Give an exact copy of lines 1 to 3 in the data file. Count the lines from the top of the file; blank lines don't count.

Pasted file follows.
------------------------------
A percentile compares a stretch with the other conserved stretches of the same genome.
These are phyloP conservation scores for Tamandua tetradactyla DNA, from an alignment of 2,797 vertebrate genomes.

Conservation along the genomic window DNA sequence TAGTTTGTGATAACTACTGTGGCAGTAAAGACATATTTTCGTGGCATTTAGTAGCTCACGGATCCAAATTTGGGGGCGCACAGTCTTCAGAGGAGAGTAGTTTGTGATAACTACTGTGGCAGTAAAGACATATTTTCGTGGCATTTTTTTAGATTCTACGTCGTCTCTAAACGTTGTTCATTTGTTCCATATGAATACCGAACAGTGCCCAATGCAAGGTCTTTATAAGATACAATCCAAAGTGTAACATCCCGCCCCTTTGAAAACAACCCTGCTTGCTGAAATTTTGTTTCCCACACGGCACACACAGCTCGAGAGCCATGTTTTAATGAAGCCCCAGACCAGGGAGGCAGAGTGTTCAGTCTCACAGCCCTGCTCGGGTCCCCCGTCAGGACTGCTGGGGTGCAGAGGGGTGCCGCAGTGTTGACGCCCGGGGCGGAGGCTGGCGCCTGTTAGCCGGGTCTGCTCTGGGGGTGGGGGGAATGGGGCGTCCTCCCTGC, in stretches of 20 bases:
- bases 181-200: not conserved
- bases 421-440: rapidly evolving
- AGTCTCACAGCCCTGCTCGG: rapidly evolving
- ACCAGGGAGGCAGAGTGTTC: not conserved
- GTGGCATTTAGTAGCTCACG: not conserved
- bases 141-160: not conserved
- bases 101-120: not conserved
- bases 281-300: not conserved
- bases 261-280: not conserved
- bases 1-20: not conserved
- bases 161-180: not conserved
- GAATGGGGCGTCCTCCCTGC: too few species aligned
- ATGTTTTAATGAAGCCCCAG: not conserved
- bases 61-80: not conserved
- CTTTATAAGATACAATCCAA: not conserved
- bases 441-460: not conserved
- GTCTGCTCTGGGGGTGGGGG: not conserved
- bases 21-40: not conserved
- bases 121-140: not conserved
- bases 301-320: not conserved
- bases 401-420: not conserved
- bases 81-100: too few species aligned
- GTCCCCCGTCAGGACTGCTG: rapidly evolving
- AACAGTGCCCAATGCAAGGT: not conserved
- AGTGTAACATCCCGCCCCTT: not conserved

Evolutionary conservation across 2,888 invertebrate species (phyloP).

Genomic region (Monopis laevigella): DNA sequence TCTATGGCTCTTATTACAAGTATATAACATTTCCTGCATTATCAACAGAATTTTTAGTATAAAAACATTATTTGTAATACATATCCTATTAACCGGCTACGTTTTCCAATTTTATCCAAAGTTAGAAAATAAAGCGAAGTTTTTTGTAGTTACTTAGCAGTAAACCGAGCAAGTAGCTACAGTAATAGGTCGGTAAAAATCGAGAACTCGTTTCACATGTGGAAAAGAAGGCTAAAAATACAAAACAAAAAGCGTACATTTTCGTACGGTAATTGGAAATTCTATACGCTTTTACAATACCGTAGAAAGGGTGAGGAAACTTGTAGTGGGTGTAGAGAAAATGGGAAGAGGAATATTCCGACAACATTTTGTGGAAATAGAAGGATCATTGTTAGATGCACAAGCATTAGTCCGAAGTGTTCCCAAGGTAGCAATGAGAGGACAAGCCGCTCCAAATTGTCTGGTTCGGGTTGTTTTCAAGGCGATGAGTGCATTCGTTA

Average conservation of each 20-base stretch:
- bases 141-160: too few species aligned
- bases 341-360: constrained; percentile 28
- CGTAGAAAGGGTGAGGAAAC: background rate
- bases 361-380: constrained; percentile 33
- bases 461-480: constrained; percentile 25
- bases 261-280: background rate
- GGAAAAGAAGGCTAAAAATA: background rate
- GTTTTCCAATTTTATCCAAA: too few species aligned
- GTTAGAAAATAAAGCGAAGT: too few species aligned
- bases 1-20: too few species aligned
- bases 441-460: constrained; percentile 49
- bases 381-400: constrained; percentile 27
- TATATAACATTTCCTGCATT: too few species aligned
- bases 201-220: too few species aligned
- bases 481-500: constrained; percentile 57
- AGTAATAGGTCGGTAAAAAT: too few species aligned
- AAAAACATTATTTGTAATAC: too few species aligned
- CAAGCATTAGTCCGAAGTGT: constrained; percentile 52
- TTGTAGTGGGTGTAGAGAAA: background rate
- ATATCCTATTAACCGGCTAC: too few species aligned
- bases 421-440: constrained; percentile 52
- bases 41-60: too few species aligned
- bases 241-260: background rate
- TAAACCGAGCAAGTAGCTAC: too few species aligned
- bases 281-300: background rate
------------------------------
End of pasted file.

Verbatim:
A percentile compares a stretch with the other conserved stretches of the same genome.
These are phyloP conservation scores for Tamandua tetradactyla DNA, from an alignment of 2,797 vertebrate genomes.

Conservation along the genomic window DNA sequence TAGTTTGTGATAACTACTGTGGCAGTAAAGACATATTTTCGTGGCATTTAGTAGCTCACGGATCCAAATTTGGGGGCGCACAGTCTTCAGAGGAGAGTAGTTTGTGATAACTACTGTGGCAGTAAAGACATATTTTCGTGGCATTTTTTTAGATTCTACGTCGTCTCTAAACGTTGTTCATTTGTTCCATATGAATACCGAACAGTGCCCAATGCAAGGTCTTTATAAGATACAATCCAAAGTGTAACATCCCGCCCCTTTGAAAACAACCCTGCTTGCTGAAATTTTGTTTCCCACACGGCACACACAGCTCGAGAGCCATGTTTTAATGAAGCCCCAGACCAGGGAGGCAGAGTGTTCAGTCTCACAGCCCTGCTCGGGTCCCCCGTCAGGACTGCTGGGGTGCAGAGGGGTGCCGCAGTGTTGACGCCCGGGGCGGAGGCTGGCGCCTGTTAGCCGGGTCTGCTCTGGGGGTGGGGGGAATGGGGCGTCCTCCCTGC, in stretches of 20 bases: